Forget the Oscars, here's the Hollywood Movie Studio Tour Awards

Once again it's time for the annual Academy Awards ceremony: 3-plus hours of preening, ponderous pomp, predictable winners and Trump-bashing galore. Snore. What cinephiles visiting Los Angeles really want to see is behind-the-scenes, silver-screen magic. And if they're lucky, a real-life celebrity sighting on the side. We're happy to oblige by presenting the Hollywood Movie Studio Tour Awards. And the winners are:

Warner Bros VIP Studio Tour: Best choice for Batman and Gilmore Girls geeks

In Oscar favorite La La Land, Emma Stone's character works in a fictional coffeehouse on Burbank's landmark studio lot. She's enchanted by Warners' rich celluloid history and you will be, too, for a $65 pittance. Outrageous? Perhaps, but for serious movie and TV buffs, the 3-hour combination golf cart/walking experience led by enthusiastic, knowledgeable guides, is worth the steep price.

Cruising the studio's sprawling backlot you'll see the false fronts of New York Street, a backdrop for 1940s gangster pictures, the Batman flicks and much more. Fans of TV's Gilmore Girls squeal with delight as the tour rolls onto Midwest Street—a collection of "Anytown, USA" building facades they'll recognize as the show's Stars Hollow setting. You've also seen it in big-screen classics like The Music Man and Bonnie and Clyde.

Tours usually drop by one of the massive front-lot soundstages to wander around sets for a current TV hit like The Big Bang Theory. If you're a Harry Potter or Batman dork, prepare to drool over museum exhibits packed with original costumes, props and Batmobiles. The fun "Stage 48" exhibit is an interactive journey through the filmmaking process and wraps with a photo-op on the old Central Perk coffeehouse set from Friends. Bonus selfie points if 2017 still finds you sporting 'The Rachel' cut.

Author's bona fide celebrity sighting: A bored-looking Martin Sheen pedaling a bicycle between soundstages.

Paramount Pictures Studio Tour: Best chance of seeing Dr. Phil act like the heartless jerk he is

The only major Hollywood studio located in Hollywood proper, the Paramount lot is where Dr. Phil berates his dim-witted guests, Julia Louis-Dreyfus shoots Veep and silver-screen classics ranging from Sunset Boulevard to The Godfather were filmed.

Aboard oversize golf carts, 2-hour, small-group tours motor around the historic lot, stopping to explore indoor sets for current TV shows (NCIS: Los Angeles films at Paramount) as well as the faux brownstones of the outdoor New York Street set. You'll also swing by the prop department, which displays original gadgets from Star Trek, Transformers and more. The basic tour costs $55. Pricier "VIP" and "After Dark" options are also available.

Author's bona fide celebrity sighting: Faded CHiPs star Erik Estrada milling about the New York Street set. Does he count as a celeb? I vote affirmative for Officer Poncharello.

Sony Pictures Studio Tour: Best target for a North Korean cyber hack

In Hollywood's Golden Age, the letters MGM (Metro-Goldwyn-Mayer) represented the mightiest studio in the movie business. Situated in the glamour-less West L.A. suburb of Culver City, the Sony corporation now runs the MGM lot. And its 2-hour walking tours explore a property that in the late 1930s was home to The Wizard of Oz production. A soaring rainbow sculpture arching over the lot gives a nod to its Emerald City past.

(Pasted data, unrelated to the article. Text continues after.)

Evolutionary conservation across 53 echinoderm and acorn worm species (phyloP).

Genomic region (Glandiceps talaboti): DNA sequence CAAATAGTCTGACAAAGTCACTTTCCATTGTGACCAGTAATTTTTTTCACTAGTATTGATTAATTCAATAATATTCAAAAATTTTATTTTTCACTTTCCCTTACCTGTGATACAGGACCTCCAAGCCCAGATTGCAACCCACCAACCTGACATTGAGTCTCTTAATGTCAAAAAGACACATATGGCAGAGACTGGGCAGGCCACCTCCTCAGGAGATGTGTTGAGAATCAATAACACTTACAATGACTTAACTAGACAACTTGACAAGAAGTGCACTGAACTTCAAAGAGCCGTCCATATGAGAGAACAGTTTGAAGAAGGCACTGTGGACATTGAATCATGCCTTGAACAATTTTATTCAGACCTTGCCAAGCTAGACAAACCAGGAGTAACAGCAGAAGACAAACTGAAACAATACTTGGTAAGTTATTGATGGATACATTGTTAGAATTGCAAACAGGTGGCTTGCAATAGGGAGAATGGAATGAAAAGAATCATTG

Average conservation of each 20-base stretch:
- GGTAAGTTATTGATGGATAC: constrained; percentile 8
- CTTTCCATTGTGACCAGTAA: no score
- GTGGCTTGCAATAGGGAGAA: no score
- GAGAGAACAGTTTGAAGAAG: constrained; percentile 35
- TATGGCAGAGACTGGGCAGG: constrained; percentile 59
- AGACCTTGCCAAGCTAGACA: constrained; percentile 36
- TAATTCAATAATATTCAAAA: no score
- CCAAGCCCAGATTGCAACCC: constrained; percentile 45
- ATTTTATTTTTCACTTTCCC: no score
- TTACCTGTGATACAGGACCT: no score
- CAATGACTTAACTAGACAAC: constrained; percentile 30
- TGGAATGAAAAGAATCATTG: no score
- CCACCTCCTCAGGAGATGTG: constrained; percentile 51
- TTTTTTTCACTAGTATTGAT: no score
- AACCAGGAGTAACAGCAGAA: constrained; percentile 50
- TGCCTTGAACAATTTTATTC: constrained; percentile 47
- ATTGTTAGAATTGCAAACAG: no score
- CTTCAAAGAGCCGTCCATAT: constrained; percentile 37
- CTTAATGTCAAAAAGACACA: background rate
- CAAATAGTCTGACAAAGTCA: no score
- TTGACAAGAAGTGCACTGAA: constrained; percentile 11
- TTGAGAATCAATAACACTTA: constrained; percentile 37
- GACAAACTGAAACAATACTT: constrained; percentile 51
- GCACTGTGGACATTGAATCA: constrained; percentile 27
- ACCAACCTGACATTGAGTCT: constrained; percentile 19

Follow the figurative Yellow Brick Road to sets for Jeopardy, Wheel of Fortune and scripted TV shows like The Goldbergs. Outdoor exhibits include the Ghostbusters' Ecto-1 ambulance/hearse and the Breaking Bad meth lab RV. The $45 admission is the cheapest of the studio tours and it's a solid choice if you're staying in the nearby Santa Monica area.

Author's bona fide celebrity sighting: Screenwriter/director Cameron Crowe sliding behind the wheel of a seriously expensive sports car.

Universal Studios Hollywood: Best tour for kiddies

Tours of the Universal lot are nearly as old as the studio itself. As early as 1915, studio boss Carl Laemmle charged the public 25-cents for a box lunch and a bleacher seat to watch silent film stars at work.

Today it's a full-blown movie theme park with thrill rides and headache-triggering CGI nightmares. Yet at its core Universal maintains a genuine studio tour, albeit one peppered with special effects razzle-dazzle. On the tram ride, not only do you see the creepy Psycho house and 'Courthouse Square' set (Back to the Future), you're menaced by Jaws and King Kong.

Got little "Potterheads" in tow? Universal's outstanding Wizarding World of Harry Potter attraction area is a crowd-pleaser. Sans discount (check for coupons on-line and in tourist magazines), general Universal admission runs $115. Ouch! But think of it this way. You're paying for a portion of Tom Cruise's catered lunch. And Scientology superheroes need fuel.

Author's bona fide celebrity sighting: D-List celebrity and Extra host Mario Lopez interviewing an F-List celebrity (I forget who) at the Universal CityWalk mall. As Trump would tweet: "Sad!"

Eli Ellison is a Southern California-based travel writer. His work has appeared in numerous publications, including the Los Angeles Times and His favorite movie of all time is The Wild Bunch (1969), filmed in Mexico, not Hollywood.